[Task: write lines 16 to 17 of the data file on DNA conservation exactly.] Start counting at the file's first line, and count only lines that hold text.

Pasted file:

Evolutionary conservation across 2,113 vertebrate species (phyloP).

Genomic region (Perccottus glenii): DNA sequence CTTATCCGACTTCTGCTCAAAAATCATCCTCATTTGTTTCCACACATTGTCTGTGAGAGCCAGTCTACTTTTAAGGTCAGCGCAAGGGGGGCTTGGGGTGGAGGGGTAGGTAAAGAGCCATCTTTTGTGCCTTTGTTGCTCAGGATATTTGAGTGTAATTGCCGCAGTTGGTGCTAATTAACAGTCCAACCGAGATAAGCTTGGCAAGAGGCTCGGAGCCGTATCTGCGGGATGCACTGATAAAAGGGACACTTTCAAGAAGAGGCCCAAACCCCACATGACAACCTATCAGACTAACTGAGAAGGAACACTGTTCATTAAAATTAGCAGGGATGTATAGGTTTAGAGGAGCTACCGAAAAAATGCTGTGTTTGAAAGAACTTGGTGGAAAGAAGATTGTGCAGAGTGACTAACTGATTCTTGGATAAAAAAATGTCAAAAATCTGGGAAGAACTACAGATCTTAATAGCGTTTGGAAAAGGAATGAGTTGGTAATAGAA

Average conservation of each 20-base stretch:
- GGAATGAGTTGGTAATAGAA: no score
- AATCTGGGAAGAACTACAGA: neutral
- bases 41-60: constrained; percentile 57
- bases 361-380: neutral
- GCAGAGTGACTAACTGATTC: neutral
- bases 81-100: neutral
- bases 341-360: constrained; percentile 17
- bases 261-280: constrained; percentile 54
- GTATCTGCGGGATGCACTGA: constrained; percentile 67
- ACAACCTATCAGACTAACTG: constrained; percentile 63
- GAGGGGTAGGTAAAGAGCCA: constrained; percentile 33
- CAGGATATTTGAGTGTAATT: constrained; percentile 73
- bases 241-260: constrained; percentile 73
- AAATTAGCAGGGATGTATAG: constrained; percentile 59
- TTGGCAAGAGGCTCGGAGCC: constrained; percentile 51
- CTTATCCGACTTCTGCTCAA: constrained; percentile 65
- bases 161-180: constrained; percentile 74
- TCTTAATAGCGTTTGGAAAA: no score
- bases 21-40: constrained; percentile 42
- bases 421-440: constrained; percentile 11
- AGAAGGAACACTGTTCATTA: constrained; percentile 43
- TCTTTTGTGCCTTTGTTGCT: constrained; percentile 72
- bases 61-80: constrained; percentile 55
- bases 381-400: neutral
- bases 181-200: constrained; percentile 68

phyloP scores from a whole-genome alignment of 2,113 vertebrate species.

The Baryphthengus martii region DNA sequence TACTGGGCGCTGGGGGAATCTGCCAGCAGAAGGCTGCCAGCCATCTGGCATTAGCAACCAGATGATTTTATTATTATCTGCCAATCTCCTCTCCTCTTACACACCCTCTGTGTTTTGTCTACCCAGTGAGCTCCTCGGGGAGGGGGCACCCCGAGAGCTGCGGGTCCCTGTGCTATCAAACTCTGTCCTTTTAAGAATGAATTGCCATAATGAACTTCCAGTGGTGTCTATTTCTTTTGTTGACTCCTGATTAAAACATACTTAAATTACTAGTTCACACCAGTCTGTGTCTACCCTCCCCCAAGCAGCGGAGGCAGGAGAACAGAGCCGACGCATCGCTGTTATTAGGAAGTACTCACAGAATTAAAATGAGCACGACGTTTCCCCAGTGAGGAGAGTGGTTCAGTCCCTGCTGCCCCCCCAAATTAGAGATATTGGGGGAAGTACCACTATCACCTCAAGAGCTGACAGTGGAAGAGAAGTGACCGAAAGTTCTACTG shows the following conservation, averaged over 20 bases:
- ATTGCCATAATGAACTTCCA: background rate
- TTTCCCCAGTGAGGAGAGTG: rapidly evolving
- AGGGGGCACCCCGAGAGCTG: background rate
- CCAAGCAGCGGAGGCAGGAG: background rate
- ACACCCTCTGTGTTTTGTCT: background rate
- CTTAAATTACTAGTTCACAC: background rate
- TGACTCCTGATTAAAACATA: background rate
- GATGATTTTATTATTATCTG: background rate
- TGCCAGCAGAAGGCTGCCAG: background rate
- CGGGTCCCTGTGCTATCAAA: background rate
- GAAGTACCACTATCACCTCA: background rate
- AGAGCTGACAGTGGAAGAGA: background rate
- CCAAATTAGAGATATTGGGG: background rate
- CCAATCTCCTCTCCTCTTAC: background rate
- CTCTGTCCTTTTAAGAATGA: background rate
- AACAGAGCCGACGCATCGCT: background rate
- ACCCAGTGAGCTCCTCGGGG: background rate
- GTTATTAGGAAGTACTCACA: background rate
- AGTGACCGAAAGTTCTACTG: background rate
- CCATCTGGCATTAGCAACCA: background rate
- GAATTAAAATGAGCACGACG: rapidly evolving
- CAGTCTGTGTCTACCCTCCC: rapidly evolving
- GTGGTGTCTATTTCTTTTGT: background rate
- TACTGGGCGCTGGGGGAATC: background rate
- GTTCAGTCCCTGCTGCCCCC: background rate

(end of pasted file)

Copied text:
- bases 241-260: constrained; percentile 73
- AAATTAGCAGGGATGTATAG: constrained; percentile 59